Resurfacing Accidents

We had gone to Oakland to meet up with a woman who we met the week before at the Women’s Expo in San Francisco. What was unusual about this meeting was how we met. I was standing in the middle of the pavilion among about a thousand other attendees and she walked right up to me and said “You’re why I came today!”

I looked at her and smiled and she said she had intended to attend on Saturday, but she had been guided to wait until Sunday. The fact that she walked right up to me was what was so unusual. Somehow she had a feeling she needed to meet me.

So we made the appointment, “to talk about an event we’re planning in January (Your1DayMBA) but once we started talking, and you know how we ladies can talk, I noticed there was a deformity around her right eye. She explained she had been attacked and her business had not been the same since.

The first thoughts that crossed my mind were “her power had been taken away from her when she was a child”. That was odd. But I’ve become very aware of those thoughts and I trust them to have a meaning that needs to be acted upon.

I asked if she was open to me doing some work with her. She’s an ordained minister and what I do isn’t always embraced by religion. But I had a sense of her strong spirituality.

She agreed and I showed her how to rub her fingers together and establish her yes and no. I had her hold her arm out straight and I asked in my thoughts to isolate what the event had been. It had occurred when she was 5 and it was her uncle. He had violated her.

She’s a very stoic woman and it was obvious there was a strong emotional pull from the event but she simply nodded in agreement. She remembered the event. She remembered how she felt.

The act of violence brought the original event to the surface and she began to feel as though she couldn’t protect herself. She became apprehensive in every decision she made. She was no longer comfortable or enthusiastic about marketing her business. But because of her strong spiritual foundation, she still functioned as though nothing had changed, at least on the surface. To those who know her well, they might not have even noticed a change in her. But it was there and she was fully aware of it.

We focused on getting the logical reaction: she was a child so how could she defend herself against an adult; she should have been able to trust her uncle; her parents should have protected her; she had done something wrong and was punished for it. There are many reactions for a child but most of them are hard to understand as a child. Even thinking back on them as adult, they have a tendency to appear the same as when they were a child.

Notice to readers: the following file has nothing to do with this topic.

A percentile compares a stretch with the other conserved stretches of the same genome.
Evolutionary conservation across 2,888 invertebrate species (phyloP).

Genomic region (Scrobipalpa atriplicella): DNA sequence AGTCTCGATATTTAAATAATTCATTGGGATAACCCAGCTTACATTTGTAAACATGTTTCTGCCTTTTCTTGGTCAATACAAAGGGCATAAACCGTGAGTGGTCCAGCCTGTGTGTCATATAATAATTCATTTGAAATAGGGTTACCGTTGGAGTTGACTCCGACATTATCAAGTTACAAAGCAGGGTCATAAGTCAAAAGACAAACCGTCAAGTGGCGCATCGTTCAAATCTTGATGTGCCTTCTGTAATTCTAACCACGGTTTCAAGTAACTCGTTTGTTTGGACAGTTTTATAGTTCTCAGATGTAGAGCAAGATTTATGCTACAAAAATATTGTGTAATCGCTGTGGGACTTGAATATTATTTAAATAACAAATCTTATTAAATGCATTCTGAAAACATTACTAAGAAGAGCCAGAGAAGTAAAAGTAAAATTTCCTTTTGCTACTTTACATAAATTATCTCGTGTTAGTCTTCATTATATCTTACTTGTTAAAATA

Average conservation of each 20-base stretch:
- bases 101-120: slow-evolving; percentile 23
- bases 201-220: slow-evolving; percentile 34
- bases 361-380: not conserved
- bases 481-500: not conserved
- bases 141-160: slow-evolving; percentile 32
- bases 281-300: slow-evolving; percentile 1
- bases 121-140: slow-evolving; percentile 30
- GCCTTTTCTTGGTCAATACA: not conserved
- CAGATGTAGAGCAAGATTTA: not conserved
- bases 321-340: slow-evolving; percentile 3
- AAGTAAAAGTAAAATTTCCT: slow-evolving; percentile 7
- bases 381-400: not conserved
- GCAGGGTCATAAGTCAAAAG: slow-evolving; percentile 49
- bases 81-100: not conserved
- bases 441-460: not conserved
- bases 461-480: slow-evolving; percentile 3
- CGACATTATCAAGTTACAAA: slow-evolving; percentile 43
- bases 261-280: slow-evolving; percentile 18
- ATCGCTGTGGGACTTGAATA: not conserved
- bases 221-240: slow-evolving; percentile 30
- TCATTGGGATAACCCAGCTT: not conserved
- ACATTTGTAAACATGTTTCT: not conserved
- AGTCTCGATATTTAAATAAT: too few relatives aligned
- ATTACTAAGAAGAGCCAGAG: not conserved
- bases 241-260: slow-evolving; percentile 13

Then we worked on the emotional reaction: the fear, anger, disappointment, helplessness, frustration and rage. Negative emotions hold us back. They keep us from being rational or making logical decisions.

It took about an hour to reverse what had happened when she was merely 5 years old. But the emotional reaction to being violated is not a memory of something that happened but it no longer has an emotional drag on her life. She will not be subjected to exposing herself to additional events that will reinforce her vulnerability and the sense of being out of control of her own life.

Misconception

A few years ago I was talking to a client who had become a fairly good friend when he told me about his upbringing. His father and brother were a part of a well known rock and roll band and his mother was somewhat of a groupie.

By the time he was 7 years old he was left to his own devices backstage during rehearsals and performances. He ate alone, played alone and rarely had interaction with other children even though he had two other brothers who were not much different in age of him.

By the time he was 9, when of the road crew had taken an interest in him and began to engage him in conversation on a regular basis. Because he was lonely, he gravitated to this attention like a thirsty man to water.

It didn’t take long before the inevitable happened. He was molested and it happened repeatedly. Because he was 9, he had no point of reference that it was bad, it just felt bad.

By the time he was a young man, trying to date your girls, he realized he felt ashamed of his past. He even got as far as becoming engaged, but broke it off when he realized he couldn’t commit the rest of his life to this woman.

It was about that time he realized and acknowledged first to himself, then his mother, he was gay. He truly believed at 40 years old when I met him, it was because of the molestation that he was gay.

It is a sad misconception of a lot of people and especially those who are gay. They feel that events or specific people were the catalyst of them becoming gay.

Stanford University released a study in 1993 that revealed that there would be no more gay people if they connected a specific strand of DNA. The Catholic Church instantly rebuked the study with the mandate that it would be interfering with God’s will.

How many years of persecution do individuals have to endure before we all realize, “There is no one on earth who has earned the right to judge another?”